Tennessee 'on track' to have safest year on roads - WRCBtv.com | Chattanooga News, Weather & Sports

Tennessee 'on track' to have safest year on roads

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The Tennessee Highway Patrol announced on social media that the state is on its way to having the safest year ever on the roads.

THP tweeted Saturday, Aug. 8, saying, "TN is on pace to have fewer fatalities than in 1963. We have 46 fewer deaths in 2015 compared to this time last year. Help us #drivetozero."

"If that trend continues, yes, it will be the safest year on record," THP Lt. Don Boshears said. "We hope it does."

Just a few days after that tweet, the numbers are down even further. As of Aug. 11, 2015, there have been 50 fewer fatalities on Tennessee roadways compared to last year at the same time.

Boshears said some of THP's programs such as predictive crash analytics and educational events are contributing to the lower numbers.

"We use crash data to schedule sobriety checkpoints, DL checkpoints, seat belts," Boshears said. "It's all done on crash data, past data. We'd also like to think the education side is (contributing), too. Anybody we can talk to about seat belts, distraction, impairment… We're trying to educate the public and trying to get them not to do those type of things."

Although he said distractions like cell phone use, eating and any other activity diverting drivers' attention are big factors in accident fatalities, he said seat belt usage is the most crucial when it comes to life or death. He said out of the 531 fatalities recorded to date this year, about half of those deaths involved drivers who weren't buckled up.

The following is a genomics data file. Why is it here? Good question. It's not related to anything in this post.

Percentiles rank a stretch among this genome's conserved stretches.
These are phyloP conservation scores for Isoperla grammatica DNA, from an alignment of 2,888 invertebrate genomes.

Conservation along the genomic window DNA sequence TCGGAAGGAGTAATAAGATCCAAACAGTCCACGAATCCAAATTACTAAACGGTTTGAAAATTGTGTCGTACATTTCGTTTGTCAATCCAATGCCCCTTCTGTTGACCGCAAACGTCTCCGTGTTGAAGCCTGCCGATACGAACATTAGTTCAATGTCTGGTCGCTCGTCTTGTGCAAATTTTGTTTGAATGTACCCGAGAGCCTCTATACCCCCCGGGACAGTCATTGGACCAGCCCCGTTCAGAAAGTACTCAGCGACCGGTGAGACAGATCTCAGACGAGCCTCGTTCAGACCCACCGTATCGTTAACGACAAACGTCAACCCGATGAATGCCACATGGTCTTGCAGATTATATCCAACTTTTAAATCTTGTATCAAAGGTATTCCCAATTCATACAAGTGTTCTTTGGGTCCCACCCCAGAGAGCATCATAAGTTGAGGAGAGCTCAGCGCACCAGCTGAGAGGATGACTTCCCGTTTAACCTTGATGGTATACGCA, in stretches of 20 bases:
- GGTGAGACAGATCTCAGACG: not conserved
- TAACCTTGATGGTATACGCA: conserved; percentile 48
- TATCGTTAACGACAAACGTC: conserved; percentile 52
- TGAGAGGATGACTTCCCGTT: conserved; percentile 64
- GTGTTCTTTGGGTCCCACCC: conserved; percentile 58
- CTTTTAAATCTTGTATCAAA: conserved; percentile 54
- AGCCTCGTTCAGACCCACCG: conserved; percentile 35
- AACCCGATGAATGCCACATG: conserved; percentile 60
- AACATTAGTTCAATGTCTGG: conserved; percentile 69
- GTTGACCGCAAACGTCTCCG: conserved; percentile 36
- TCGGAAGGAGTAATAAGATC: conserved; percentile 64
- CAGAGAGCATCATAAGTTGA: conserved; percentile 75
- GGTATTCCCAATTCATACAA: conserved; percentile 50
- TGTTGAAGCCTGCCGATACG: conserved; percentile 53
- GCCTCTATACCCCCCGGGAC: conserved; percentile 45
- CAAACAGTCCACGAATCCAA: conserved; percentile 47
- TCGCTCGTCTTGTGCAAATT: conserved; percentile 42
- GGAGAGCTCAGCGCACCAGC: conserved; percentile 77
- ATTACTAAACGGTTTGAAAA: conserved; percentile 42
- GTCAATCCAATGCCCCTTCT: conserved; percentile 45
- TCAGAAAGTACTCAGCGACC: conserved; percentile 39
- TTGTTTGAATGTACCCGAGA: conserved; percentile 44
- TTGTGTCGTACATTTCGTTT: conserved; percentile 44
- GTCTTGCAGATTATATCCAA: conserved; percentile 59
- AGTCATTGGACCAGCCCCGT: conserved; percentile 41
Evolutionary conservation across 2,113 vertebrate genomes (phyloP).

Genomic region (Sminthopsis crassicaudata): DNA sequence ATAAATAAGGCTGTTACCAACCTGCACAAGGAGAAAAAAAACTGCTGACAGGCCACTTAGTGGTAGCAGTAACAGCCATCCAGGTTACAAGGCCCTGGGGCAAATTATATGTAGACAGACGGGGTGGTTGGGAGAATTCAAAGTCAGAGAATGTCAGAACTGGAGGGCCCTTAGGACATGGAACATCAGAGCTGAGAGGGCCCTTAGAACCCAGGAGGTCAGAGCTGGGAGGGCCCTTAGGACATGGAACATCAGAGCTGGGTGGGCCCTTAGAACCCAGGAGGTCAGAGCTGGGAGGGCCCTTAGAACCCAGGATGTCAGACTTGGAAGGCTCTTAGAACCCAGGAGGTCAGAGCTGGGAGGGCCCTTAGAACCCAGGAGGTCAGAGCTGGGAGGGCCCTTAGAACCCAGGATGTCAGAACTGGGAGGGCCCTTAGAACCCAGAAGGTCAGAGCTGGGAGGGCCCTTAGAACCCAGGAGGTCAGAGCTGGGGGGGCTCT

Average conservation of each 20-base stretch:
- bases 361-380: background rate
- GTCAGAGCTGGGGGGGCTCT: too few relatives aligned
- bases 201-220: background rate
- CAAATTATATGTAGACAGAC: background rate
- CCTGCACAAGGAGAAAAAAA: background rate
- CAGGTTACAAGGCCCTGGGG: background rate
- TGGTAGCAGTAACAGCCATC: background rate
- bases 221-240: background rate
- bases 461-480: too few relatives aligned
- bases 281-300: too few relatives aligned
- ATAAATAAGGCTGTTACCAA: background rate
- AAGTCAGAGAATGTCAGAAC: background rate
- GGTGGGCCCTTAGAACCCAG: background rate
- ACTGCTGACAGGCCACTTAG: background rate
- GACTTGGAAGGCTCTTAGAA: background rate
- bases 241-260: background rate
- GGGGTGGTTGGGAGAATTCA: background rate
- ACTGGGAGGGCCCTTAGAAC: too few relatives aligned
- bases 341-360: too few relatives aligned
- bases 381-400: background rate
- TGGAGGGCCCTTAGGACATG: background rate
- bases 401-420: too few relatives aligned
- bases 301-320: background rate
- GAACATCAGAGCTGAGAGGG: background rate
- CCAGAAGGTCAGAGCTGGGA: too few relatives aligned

"Typically, if we had got those 50 percent of people to wear their seat belts, they'd probably still be with us today," Boshears said.

The Governor's Highway Safety Office said seat belt usage decreased this year, and it is working to improve the statistic.

"We have seen a decrease in seat belt usage this year," GHSO Director Kendell Poole said. "Although very minimal, it is of great concern to us as we continue to see unbelted fatalities in almost 50 percent of our crashes. Our current seat belt usage number is at 86.2%. I can only imagine how many more lives that we could save in Tennessee if we got even more people to buckle up every trip, every time."

Boshears said it is up to drivers the rest of the year to keep fatalities lower than ever.

"Help us help you," Boshears said. "We're going to do the enforcement. We're going to do our education programs, but we need the public's help also."

Read more at WBIR's website.

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